Imagine you witnessed an accident and needed to call an ambulance, but you did not know where you were. How would you describe your location to the operator? You might mention a nearby landmark, how many minutes drive you are from a main street or, if you are in an unfamiliar city, you may only be able to describe the colours of the buildings around you.
Associate Professor Stephan Winter, from the Melbourne School of Engineering’s Department of Infrastructure Engineering, is leading a research team of experts in linguistics, computer science and spatial information science to try and bridge the gap in the way we explain locations to our friends and how we type descriptions into mapping services such as Google Maps or in-car navigation services.
While engineering researchers are providing expertise in mapping, spatial information, information technology and programming, Associate Professor Lesley Stirling from the School of School of Languages and Linguistics, at the University of Melbourne, is providing her expertise in analysing language structures, and searching for similarities and differences in the way people describe places to help the team extract as much data as possible from even the vaguest place description.
“Every day we need to explain where people or objects are in the world, but we do not have any applications that can understand the varying, complicated and sometimes strange ways we do this. This project aims to develop new methods for capturing the way we describe locations and create automated systems for understanding place descriptions,” Associate Professor Stirling says.
The dilemma arises because while we often provide vague descriptions involving landmarks and our proximity to things when describing place, when we are asked to type a location into Google Maps or a car navigation system, we are required to provide exact addresses and very specific information. Computers struggle to translate the simple and natural language we use to describe locations, and we need to overcome this obstacle in order to enable smarter navigation and mapping services. Improving computer recognition of natural language will not only lead to more convenient and effective communication, but will also assist in emergency situations and could potentially save lives.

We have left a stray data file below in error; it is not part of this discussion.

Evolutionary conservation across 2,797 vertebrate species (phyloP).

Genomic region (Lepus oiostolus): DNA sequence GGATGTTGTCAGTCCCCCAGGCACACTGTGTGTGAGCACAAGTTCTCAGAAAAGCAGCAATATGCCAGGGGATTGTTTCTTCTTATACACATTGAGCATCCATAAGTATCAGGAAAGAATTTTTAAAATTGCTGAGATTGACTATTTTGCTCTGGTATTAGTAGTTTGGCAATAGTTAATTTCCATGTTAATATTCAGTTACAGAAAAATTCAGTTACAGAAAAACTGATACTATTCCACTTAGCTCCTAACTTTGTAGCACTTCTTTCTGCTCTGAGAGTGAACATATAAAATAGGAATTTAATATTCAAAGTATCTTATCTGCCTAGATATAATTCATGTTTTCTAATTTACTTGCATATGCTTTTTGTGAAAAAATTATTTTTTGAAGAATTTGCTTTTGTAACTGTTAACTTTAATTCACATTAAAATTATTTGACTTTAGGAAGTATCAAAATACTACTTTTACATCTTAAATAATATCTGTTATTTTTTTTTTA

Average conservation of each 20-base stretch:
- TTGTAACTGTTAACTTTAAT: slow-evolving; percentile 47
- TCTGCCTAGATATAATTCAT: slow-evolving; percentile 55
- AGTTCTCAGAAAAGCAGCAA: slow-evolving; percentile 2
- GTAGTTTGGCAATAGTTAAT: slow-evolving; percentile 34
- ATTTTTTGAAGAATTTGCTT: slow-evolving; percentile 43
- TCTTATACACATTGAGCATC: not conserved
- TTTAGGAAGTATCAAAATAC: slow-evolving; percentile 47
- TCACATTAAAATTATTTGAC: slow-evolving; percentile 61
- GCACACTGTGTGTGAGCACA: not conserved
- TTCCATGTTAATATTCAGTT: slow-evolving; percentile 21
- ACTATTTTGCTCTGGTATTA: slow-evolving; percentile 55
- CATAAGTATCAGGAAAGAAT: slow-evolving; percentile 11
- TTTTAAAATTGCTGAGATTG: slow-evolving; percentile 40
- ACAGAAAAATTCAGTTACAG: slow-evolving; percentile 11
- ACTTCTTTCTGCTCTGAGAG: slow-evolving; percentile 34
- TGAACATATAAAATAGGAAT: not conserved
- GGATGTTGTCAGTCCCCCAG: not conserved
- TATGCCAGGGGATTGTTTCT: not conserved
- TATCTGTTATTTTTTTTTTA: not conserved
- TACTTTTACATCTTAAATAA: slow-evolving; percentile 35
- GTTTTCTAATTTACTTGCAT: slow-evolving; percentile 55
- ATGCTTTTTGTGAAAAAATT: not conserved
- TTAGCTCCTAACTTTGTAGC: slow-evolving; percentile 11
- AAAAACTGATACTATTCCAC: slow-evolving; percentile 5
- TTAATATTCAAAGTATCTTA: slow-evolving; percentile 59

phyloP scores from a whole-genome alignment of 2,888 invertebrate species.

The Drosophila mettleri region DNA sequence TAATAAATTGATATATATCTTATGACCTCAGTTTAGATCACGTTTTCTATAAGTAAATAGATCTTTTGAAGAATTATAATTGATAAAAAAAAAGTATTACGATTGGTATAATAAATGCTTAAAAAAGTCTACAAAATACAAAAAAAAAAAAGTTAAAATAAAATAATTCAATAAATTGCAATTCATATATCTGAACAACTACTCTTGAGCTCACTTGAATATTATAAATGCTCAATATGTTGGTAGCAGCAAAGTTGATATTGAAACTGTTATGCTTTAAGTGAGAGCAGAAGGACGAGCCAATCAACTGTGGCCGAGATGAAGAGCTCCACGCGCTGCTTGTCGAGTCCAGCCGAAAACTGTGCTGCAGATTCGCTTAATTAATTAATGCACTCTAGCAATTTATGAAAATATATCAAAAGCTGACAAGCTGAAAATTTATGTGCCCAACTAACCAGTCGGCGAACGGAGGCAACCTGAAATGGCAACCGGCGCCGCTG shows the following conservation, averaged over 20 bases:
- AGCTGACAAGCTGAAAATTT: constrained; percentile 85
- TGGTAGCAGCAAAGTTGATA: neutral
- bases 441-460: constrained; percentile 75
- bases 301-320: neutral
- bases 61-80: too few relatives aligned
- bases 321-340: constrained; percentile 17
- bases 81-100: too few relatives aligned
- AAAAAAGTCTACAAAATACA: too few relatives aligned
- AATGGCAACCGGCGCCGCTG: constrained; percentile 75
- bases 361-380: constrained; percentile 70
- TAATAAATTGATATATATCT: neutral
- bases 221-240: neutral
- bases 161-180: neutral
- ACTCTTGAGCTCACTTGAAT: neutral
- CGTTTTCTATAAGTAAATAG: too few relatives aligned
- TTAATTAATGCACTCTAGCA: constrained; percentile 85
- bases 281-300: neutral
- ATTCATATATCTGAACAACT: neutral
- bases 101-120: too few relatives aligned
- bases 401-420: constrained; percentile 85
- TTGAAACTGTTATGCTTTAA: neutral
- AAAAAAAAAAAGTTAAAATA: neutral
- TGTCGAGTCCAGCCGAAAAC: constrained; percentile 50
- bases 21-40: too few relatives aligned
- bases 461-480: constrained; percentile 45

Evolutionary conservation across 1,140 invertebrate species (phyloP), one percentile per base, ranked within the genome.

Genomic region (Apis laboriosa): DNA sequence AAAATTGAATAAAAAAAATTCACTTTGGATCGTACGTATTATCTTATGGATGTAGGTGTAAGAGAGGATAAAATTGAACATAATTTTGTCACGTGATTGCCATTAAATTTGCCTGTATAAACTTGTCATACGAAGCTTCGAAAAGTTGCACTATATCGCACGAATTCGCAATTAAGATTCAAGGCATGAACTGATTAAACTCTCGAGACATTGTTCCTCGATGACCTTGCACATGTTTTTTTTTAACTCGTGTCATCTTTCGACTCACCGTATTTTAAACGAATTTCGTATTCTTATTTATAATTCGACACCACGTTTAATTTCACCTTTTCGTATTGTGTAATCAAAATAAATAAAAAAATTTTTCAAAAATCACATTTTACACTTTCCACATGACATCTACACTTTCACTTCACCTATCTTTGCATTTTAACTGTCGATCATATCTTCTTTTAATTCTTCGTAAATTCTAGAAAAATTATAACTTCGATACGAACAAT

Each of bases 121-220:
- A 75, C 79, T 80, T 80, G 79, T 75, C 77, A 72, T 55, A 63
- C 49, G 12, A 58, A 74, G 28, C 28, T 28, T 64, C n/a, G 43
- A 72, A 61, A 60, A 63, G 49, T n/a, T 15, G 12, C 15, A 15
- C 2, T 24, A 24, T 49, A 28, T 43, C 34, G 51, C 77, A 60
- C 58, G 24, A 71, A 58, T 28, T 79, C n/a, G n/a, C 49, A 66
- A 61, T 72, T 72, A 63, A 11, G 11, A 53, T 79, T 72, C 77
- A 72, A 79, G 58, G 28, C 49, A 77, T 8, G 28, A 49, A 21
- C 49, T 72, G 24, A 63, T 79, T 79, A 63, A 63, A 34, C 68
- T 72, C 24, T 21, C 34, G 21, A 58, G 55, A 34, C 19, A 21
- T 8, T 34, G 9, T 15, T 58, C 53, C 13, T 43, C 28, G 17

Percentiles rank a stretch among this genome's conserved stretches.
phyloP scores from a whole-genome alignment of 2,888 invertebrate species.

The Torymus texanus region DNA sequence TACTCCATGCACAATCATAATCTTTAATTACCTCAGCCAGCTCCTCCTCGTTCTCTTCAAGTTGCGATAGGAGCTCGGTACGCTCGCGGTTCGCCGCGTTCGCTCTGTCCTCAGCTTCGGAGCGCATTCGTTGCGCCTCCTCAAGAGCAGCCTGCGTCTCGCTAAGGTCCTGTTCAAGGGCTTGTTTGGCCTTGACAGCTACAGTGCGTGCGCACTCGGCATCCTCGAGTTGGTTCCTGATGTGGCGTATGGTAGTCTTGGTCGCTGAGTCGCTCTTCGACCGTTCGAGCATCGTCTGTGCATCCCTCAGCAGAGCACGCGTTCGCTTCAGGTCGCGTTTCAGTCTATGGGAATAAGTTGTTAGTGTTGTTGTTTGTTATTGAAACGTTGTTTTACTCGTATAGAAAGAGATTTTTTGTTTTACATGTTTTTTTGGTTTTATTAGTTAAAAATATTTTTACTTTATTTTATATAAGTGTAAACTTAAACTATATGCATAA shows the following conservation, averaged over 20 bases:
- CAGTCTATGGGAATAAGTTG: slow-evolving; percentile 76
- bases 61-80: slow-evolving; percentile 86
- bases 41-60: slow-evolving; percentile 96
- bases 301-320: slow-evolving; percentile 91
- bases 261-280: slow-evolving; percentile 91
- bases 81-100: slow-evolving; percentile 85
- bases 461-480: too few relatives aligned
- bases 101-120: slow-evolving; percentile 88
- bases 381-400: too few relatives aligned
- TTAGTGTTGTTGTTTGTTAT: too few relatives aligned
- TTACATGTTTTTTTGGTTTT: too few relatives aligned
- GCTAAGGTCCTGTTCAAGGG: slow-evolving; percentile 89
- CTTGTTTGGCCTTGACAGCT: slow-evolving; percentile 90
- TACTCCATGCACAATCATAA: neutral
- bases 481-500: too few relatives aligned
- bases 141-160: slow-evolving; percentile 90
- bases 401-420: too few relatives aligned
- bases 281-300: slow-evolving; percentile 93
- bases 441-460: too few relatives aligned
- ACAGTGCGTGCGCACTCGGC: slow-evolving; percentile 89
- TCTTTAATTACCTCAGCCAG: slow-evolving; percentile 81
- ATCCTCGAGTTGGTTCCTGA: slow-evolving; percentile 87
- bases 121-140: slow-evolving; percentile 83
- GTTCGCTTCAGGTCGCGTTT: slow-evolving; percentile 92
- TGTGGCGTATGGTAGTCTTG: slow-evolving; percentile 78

The research team was recently awarded over half a million dollars by the Australian Research Council and project partners the Emergency Services Telecommunications Authority (ESTA), Land and Property Management Authority NSW, PSMA Australia and the Surveyor-General of Victoria. To assist with the research, the team has devised a mobile phone game; users simply log in and confirm on a map, where their phone has located them, and type in a description of where they are. These descriptions are used by researchers to gather the words we use to describe a place.
Rod Tucker, Laureate Professor from the University of Melbourne’s Department of Electrical and Electronic Engineering and Director of the Institute for a Broadband-Enabled Society, which funded the development of the mobile game says crowd sourcing said that getting large amounts of data from the public is one of the exciting new ways to participate, engage and contribute to a larger good; and one reason to assume that broadband will change our current economy fundamentally.